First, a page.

MONA LISA SMILE

2003

8/10

 

 

DIRECTOR: Mike Newell

May Contain Spoilers!

If Cosmo did feminist 1950’s thesis’, then this is what it would ultimately look like. That’s not a bad thing, as this film, touching on the finishing schools of the 1950’s, is actually quite engaging, cast by a who’s who of female talent, in most cases, of the 2000’s.

We follow Julia Robert’s, who is an art teacher as she teaches her class at an all girls college. The girls are smart, well read but are ultimately there to find and marry the best, and by best, wealthiest husbands possible. But Robert’s wants more than that for her girls, who initially turn on her for her efforts, but one by one, come around though not in ways that we might expect or necessarily want. There’s no outright happy endings here.

This is a reasonably good take on the subject of feminism in the sence of empowerment whilst railing against the view that to be so empowered means being selfish and doing so without men. The message is clear that equality is just that, and that the feminist movement, like all movements such as this, take an equally narrow-minded view as the one which is being fought.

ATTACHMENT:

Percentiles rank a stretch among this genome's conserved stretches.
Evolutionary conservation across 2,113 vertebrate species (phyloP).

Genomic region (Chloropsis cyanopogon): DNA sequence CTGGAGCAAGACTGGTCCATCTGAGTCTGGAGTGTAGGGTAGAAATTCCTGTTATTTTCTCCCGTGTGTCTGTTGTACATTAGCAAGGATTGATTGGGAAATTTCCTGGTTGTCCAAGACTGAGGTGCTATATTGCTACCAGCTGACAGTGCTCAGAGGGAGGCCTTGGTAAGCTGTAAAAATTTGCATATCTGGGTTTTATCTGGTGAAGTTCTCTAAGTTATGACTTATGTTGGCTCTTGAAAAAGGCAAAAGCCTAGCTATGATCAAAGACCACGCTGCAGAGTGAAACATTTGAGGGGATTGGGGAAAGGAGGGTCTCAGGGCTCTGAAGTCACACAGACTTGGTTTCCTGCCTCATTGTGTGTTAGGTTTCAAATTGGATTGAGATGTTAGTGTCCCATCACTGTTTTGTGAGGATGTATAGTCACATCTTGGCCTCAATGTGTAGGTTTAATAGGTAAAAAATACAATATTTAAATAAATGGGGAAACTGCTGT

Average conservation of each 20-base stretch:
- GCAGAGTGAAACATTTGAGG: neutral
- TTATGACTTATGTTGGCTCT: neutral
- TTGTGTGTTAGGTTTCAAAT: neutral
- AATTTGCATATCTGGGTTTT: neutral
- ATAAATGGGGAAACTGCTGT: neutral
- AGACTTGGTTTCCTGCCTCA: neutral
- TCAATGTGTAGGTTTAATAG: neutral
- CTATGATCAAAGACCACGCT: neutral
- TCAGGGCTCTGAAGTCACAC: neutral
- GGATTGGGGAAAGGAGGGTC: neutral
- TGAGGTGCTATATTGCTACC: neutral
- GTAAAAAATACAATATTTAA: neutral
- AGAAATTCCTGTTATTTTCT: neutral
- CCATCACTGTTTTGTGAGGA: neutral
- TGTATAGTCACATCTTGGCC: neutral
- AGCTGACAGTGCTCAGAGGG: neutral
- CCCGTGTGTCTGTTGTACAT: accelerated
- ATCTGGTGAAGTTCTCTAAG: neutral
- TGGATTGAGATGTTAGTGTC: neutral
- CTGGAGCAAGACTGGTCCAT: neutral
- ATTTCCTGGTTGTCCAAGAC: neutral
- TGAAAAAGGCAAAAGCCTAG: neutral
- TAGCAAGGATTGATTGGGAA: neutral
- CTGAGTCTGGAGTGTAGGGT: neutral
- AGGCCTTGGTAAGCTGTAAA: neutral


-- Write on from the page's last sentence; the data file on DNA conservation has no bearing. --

Everyone comes away from this film differently but it is satisfying and well told. The acting is decent enough, though its gentle and conservative tone does prevent any real high key acting, leaving the sub text to tell alot of the story, which I liked.

Certainly a well conceived idea, well filmed and presented.

 

 

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